MMMM.. BRISKET..
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Q-talk *ON TOPIC ONLY* QUALITY ON TOPIC discussion of Backyard BBQ, grilling, equipment and outdoor cookin' . ** Other cooking techniques are welcomed for when your cookin' in the kitchen. Post your hints, tips, tricks & techniques, success, failures, but stay on topic and watch for that hijacking.


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Old 09-18-2019, 11:11 PM   #1
nmbbqer
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Join Date: 04-30-19
Location: Rio Rancho, NM
Name/Nickname : Scottie
Default Lower temperature in el cheapo

Sorry I haven't posted in a while. I modified my el cheapo offset w an extended chimney and a smoke baffle near the firebox. I'm afraid I made my smoker too efficient? Now my smoke chamber temps are running a bit hot (250+) for my taste. I try to keep the chimney and side door to the firebox open 100%. What is a good way to lower temps in the smoke chamber? Close off the chimney a bit? Or maybe close off the side firebox a bit? I'm afraid of choking off the fire though....help!

FWIW in other news I had a BBQ brisket challenge vs a friend with a pellet smoker a couple months ago...judged by my KCBS certified inlaws...and I won! Thanks to advice on this forum too! But I need to be on point this weekend, I'm basically catering a big party. Any help or advice is greatly appreciated!
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Old 09-18-2019, 11:26 PM   #2
Stlsportster
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Run a clean hot fire and you can safely run at 275 for ribs, chicken loves 325, and brisket or butts can handle it easily too.

Don’t fight a stickburner to keep it too low ( if you must then build a smaller fire). I run my Lang at 150-190 for hours at a stretch to cook jerky or bacon by building a really small fire.

But for everything else I’m between 265-310 with a 275 average.
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Old 09-19-2019, 05:06 AM   #3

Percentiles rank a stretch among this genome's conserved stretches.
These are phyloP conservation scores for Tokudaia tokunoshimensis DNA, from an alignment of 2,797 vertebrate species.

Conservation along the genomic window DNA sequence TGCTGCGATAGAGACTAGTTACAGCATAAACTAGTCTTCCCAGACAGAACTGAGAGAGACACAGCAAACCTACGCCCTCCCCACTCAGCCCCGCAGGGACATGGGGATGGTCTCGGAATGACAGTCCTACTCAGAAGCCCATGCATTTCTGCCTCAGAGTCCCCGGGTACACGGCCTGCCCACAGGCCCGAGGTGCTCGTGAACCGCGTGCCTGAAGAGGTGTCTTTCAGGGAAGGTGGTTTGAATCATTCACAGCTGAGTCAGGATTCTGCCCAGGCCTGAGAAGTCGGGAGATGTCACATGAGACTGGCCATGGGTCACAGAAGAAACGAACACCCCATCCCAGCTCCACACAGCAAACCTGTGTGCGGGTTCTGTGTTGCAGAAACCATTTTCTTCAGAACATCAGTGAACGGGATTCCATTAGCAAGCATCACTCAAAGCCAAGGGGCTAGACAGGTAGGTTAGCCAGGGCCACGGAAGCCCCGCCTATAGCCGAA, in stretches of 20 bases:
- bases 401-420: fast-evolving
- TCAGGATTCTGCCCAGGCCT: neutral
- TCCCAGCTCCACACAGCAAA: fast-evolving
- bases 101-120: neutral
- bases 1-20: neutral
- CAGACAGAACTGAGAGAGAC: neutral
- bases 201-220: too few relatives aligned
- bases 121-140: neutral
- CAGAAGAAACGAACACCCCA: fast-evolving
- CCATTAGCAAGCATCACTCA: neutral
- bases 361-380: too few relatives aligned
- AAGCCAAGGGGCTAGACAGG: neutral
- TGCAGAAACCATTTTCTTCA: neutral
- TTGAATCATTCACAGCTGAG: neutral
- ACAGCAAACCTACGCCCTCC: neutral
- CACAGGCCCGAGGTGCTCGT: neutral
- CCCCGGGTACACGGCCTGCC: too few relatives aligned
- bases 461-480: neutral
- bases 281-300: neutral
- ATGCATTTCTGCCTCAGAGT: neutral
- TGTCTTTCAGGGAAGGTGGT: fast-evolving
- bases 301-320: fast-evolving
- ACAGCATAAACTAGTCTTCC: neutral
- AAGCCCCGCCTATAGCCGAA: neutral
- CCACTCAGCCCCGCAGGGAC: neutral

ebijack
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Use smaller splits. Like mentioned to maintain a smaller clean burning fire.
Easy check/test. Split a few of your splits in 1/2.
See how that works for you.
Yes you will have to add splits every 20 mins or so. But for those of us who like to tend a fire that is a plus.
If you have to go do something for a bit. Add one of your regular splits that you use to get that 30-40 mins between splits.
Keep at it. You will get it.
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Old 09-19-2019, 06:50 AM   #4
Monkey Uncle
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I used a similarly modified COS for years. I found that I had to burn chunks rather than splits to keep the temp from running away from me. Generally I used chunks that were fist size or a little larger. Of course that means tending the fire quite a bit.

Don't be afraid to adjust the air intake if necessary. Most COSs are leaky enough that you aren't going to totally choke the fire even if you shut the air intake all the way. But I would leave the exhaust stack fully open unless you have to close it for a short period of time to tame a runaway fire.

Get comfortable with the fact that you aren't going to be able to maintain a completely steady temperature. I had to adjust the air intake almost constantly, and I was happy if I kept it between 220 and 270. You can still make good Q that way, it's just going to take a very hands-on approach. Eventually I got tired of it and switched to a WSM.
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Old 09-19-2019, 08:31 AM   #5
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smaller splits and try closing off the intake some. as long as your fire is clean nothing wrong with throttling the intake some
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Old 09-19-2019, 08:41 AM   #6
BuffettFan
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Confirming what the Brethren has said, smaller splits or chunks, smaller fire.
Leave the exhaust wide open, throttle the intake if needed.
I can run my ECB below 100* with a couple of briquettes and a chunk of pecan for cold smoking cheese.
It does take a lot of fire management and your temps will look like a sign wave, but that's just how a COS runs.
Still turns out some pretty good grub.
Good Luck with the party cook!
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Old 09-19-2019, 04:41 PM   #7
nmbbqer
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Thanks for the advice everyone - I really appreciate it! I did switch from the chunks to sticks. I will chop them a bit smaller to see if that helps. I don't mind tending a fire and told everyone in my house that I am not to be bothered for anything Saturday. The only thing they should ask me is "want a beer?" Lineup for Saturday should include brisket, pork butt, and ribs. Can't wait! I'll take pics if I remember to do so.
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Old 09-19-2019, 07:44 PM   #8
Monkey Uncle
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Good luck, Scottie. Hope it turns out to be the best Q your guests have ever had!
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Old 09-20-2019, 09:35 AM   #9
El_coqui
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Would a pan of water help you out? I think I remember doing that on the cheap offset I started off with. Did it too this past weekend cooking on my baby brother's gas grill when I couldn't get it to settle under 275 for the ribs I was making him.
Added a pot of cold water and it got me down to 250 for the duration of the cook 👌🏽
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